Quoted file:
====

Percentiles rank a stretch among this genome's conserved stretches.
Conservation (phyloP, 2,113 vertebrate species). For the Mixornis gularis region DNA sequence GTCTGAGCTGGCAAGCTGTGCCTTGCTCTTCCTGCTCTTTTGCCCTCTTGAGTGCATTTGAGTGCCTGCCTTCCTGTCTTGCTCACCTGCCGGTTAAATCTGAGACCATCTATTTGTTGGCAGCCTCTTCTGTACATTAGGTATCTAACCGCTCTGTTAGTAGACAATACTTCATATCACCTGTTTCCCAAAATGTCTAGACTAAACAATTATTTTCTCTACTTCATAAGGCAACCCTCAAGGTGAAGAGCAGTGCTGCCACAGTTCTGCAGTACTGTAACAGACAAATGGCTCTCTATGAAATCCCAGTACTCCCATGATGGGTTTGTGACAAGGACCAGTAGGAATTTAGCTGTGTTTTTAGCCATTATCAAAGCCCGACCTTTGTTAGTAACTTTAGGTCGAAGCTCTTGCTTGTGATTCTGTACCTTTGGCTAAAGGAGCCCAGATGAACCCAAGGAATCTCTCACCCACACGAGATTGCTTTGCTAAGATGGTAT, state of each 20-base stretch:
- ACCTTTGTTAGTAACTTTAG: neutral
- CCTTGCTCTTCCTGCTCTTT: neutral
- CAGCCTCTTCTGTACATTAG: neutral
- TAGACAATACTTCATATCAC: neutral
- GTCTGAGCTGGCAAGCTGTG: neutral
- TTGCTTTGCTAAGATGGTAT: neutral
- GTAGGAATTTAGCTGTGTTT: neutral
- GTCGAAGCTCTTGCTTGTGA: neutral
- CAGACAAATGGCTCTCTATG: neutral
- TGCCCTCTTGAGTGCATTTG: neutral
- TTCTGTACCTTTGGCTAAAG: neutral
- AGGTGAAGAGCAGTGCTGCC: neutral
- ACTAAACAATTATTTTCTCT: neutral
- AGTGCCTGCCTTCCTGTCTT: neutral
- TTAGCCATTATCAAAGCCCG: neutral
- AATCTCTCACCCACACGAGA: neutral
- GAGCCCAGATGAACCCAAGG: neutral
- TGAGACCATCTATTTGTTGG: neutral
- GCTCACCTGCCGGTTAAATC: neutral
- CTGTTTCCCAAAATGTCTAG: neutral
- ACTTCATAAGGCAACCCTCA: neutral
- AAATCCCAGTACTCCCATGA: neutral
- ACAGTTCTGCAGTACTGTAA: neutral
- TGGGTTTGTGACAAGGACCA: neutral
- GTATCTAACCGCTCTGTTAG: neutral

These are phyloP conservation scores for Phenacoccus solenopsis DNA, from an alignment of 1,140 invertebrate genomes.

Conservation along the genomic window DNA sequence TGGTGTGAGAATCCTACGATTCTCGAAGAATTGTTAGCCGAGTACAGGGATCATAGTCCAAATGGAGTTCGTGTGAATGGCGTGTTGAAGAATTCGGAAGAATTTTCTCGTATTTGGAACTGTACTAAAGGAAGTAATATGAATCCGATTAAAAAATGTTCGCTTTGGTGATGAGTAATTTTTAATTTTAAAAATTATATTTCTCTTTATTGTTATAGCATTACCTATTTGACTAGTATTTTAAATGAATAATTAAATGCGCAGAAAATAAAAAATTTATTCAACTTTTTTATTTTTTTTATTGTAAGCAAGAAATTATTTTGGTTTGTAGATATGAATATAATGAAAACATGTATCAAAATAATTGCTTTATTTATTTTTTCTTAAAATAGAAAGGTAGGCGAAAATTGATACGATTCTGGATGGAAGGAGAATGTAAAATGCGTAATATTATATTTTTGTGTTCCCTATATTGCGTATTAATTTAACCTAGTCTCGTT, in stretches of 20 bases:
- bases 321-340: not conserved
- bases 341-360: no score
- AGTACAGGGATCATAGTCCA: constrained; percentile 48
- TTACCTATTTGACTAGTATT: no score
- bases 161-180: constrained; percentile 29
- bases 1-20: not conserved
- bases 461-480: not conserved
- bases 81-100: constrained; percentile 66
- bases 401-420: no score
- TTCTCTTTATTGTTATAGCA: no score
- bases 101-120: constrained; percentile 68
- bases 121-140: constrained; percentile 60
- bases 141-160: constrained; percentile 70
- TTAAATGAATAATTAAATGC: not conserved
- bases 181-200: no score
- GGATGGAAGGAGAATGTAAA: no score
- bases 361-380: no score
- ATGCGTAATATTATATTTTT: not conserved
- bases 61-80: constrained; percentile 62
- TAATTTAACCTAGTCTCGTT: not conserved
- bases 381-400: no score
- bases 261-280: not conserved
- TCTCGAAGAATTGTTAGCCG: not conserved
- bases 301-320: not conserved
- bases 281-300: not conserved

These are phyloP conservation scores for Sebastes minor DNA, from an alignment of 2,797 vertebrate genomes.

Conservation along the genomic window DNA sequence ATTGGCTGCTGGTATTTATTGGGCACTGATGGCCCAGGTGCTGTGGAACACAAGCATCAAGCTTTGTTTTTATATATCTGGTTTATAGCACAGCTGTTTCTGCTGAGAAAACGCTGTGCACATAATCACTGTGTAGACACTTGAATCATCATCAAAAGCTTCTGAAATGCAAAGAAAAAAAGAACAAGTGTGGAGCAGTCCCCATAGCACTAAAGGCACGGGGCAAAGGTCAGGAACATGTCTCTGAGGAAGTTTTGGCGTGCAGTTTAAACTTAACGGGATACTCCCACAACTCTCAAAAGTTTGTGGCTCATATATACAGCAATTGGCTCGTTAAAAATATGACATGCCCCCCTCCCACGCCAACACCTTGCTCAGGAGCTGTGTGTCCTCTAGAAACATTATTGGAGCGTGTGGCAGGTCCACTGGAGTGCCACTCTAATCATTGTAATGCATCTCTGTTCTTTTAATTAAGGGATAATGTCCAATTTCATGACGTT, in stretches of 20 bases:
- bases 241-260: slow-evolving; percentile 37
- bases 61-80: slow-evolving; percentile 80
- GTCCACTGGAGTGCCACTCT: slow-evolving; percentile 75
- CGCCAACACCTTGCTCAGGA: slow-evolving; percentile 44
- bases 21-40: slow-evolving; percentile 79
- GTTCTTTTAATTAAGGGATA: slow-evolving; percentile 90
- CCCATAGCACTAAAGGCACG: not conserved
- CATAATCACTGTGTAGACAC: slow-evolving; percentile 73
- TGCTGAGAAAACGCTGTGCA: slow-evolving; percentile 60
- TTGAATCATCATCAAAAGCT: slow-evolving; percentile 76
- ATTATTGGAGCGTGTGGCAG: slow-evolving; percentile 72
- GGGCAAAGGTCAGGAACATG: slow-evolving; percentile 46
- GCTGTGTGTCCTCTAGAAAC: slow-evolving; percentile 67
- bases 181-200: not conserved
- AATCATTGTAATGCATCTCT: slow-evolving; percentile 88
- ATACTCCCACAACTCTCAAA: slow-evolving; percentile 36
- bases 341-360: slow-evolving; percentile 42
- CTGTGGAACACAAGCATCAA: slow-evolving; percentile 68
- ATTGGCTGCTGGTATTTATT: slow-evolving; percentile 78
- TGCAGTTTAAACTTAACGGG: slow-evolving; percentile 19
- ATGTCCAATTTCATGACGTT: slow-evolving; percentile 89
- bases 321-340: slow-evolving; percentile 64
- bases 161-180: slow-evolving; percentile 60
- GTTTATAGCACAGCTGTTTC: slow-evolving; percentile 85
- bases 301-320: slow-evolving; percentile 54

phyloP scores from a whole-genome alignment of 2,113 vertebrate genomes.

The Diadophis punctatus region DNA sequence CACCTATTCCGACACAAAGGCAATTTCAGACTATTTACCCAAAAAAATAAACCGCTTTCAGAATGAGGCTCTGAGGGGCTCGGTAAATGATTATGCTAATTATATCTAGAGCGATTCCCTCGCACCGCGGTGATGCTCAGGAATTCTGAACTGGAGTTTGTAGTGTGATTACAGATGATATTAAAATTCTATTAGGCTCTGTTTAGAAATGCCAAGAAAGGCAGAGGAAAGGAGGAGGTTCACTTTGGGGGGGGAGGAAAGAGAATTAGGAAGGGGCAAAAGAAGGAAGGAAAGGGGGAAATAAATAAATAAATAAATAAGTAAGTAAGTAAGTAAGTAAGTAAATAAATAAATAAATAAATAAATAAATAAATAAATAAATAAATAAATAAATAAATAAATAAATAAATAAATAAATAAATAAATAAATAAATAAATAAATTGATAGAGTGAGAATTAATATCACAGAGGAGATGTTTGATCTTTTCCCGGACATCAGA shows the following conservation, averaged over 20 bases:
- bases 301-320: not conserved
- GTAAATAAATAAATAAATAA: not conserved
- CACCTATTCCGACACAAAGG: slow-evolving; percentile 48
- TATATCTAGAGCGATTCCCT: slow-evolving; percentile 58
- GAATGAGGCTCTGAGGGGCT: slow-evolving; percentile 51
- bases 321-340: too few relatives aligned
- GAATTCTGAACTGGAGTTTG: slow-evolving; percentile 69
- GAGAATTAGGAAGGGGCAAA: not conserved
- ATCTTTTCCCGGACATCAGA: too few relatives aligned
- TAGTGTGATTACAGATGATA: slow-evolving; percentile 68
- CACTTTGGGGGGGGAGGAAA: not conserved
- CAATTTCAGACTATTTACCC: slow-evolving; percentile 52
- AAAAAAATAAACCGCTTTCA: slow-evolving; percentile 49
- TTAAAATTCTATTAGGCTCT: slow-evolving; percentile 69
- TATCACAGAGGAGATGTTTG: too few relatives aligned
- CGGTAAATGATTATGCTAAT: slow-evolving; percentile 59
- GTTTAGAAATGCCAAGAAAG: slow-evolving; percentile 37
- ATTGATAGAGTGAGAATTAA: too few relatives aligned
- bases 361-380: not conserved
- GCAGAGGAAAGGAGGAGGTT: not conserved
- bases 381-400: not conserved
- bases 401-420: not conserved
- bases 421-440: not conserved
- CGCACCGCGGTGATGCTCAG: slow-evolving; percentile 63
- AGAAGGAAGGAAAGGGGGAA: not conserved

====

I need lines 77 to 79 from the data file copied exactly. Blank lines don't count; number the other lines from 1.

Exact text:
- ATGTCCAATTTCATGACGTT: slow-evolving; percentile 89
- bases 321-340: slow-evolving; percentile 64
- bases 161-180: slow-evolving; percentile 60